Saturday, June 12, 2010

SOB's Best Of 2009-10: Best Play Revivals

SOB's Best Of 2009-10: Best Play Revivals

During the 2009-10 Theatrical Season, I've had the opportunity to see over 80 performances of a wide range of new and revived musicals and plays, as well as other theatrical events.

Unlike this past year's selection of musicals, the plays were once again "the thing." That included a terrific array of play revivals on Broadway as well as other venues near and far.

So, without further ado, here is my list of the "5 Best Play Revivals" over the 12 months ending April 30, 2010:

5 - American Buffalo (Downstairs Theatre, Steppenwolf, Chicago, Illinois)

Director Amy Morton’s retro-cool revival of David Mamet's American Buffalo was a veritable feast for the senses. This Steppenwolf production succeeded in spades.

Steppenwolf ensemble members Francis Guinan as Don and Tracy Letts as Teach were both in prime (and even primal) form. Even while practically chewing the scenery, Letts found all the subtle shadings of this most shady character while Guinan offered such an amazing air of authenticity that you could practically smell him from your seat.

4 - A Streetcar Named Desire (Harvey Theatre, Brooklyn Academy Of Music, Brooklyn, New York)

The hottest ticket in New York last year was actually over in Brooklyn. And with good reason. Director (and onetime actress) Liv Ullmann mounted a crackling revival of Tennessee Williams' A Streetcar Named Desire. By that, I mean one that expertly found each of the fissures and cracks in Blanche DuBois, arguably Williams' most artfully drawn character.

The revival became a must-see event not only because it starred the magnificent Cate Blanchett, but also because it so forthrightly showcased this classic work for what it is -- one of the best plays ever written. As Blanche DuBois, the superbly luminescent Blanchett offered a remarkably balanced portrayal that evenly teetered from one extreme to the other. Unafraid to embrace Blanche's sensually needy side, Blanchett demonstrated that there was still plenty of rouge left in this faded rose, even amidst the thorns that were so painfully evoked.

3 - Fences (Cort Theatre, New York City, New York)

It may be Denzel Washington's name above the title in Kenny Leon's exceptional, if exhausting, revival of August Wilson's monumental Fences. Yet it's Viola Davis' name you'll be praising long after exiting Broadway's Cort Theatre. Make no mistake, Washington excels in delivering a solid line drive as Troy Maxson, a former Negro League baseball player with a wandering eye.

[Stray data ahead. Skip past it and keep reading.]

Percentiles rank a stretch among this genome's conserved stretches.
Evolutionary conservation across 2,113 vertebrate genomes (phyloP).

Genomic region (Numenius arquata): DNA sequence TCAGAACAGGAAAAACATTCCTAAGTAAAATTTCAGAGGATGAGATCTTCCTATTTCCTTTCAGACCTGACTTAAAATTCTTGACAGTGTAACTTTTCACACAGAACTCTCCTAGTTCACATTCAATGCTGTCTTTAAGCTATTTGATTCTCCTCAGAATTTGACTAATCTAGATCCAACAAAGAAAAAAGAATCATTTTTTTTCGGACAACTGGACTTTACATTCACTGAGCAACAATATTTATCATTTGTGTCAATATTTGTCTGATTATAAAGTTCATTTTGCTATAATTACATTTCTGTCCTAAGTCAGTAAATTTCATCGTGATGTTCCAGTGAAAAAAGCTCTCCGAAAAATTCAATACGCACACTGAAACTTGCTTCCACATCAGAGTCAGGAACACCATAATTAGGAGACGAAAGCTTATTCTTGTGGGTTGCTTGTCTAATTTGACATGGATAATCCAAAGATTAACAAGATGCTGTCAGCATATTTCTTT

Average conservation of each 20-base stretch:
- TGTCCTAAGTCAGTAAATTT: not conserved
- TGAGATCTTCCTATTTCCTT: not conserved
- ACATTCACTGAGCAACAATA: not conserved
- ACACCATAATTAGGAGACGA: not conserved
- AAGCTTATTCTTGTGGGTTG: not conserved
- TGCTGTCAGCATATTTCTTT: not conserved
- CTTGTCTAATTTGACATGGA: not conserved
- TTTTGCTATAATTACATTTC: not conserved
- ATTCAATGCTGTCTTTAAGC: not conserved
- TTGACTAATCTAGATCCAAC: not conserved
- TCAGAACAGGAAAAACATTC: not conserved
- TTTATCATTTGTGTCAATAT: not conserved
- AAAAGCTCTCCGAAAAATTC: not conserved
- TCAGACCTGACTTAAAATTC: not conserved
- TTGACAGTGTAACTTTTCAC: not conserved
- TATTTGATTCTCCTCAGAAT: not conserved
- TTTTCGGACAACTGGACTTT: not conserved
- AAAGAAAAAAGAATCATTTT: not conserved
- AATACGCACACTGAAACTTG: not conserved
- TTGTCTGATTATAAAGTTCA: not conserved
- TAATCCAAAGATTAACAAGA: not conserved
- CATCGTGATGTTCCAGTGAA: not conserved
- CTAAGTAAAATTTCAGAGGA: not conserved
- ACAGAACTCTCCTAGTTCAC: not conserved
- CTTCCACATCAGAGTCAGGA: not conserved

But as Troy's wife Rose, Viola Davis hits this one out of the park with the most extraordinary, heartwrenching performance of the year. It's a grand slam, even in a play that feels like it's never going to end. It's a credit to Leon and Davis that we almost don't want it to.

2 -Brighton Beach Memoirs (Nederlander Theatre, New York City, New York)

I wasn't prepared to be this astonished. Nothing could have prepared me for the earnest and devastating charms found in Neil Simon's superb Brighton Beach Memoirs. This semi-autobiographical period piece received an excellent (though sadly short-lived) Broadway revival, flawlessly executed by director David Cromer. Through Brighton Beach Memoirs, Cromer further burnished his credentials as a brilliant, visionary master at breathing vigorous new life into classic material.

An exuberant Noah Robbins made an impressive Broadway debut as Eugene Jerome, Simon's young alter-ego. With winsome appeal, Robbins captivated and enthralled. And as outstanding as he and the rest of the ensemble were, Laurie Metcalf was an unmitigated, complete triumph as Eugene's mother Kate. Without ever overshadowing the rest of the cast, Metcalf delivered one of the year's most withering, nuanced performances. Simply put, Metcalf was amazing in this outstanding revival.

1 - Twelfth Night (Delacorte Theatre, Central Park, New York City, New York)

Love was in the air, and that breeze blowing straight through Central Park was William Shakespeare's Twelfth Night.

Daniel Sullivan’s lovely, gorgeous revival was brimming with bawdy charms and an extraordinary ensemble, including Raúl Esparza as Orsino, Audra MacDonald as Olivia, Julie White as her attendant, Michael Cumpsty as Malvolio and that consummate scene-stealer David Pittu as Feste.

Was it any wonder that rain or shine, this was a formidable mounting with which to be reckoned and revered? Add to that mix film actress Anne Hathaway’s mesmerizing turn as Viola, and those lucky enough to get tickets witnessed a wondrous new theatre queen being born. I walked out of Central Park both enthralled and enchanted.

So what were the best new revivals of plays you saw over the past year? I invite you to join the conversation by sharing your theatre experiences with me.

This is Steve On Broadway (SOB).

In keeping with the new Federal Trade Commission (FTC) regulations that unfairly discriminate against bloggers, who are now required by law to disclose when they have received anything of value they might write about, please note that I have received nothing of value in exchange for this post.

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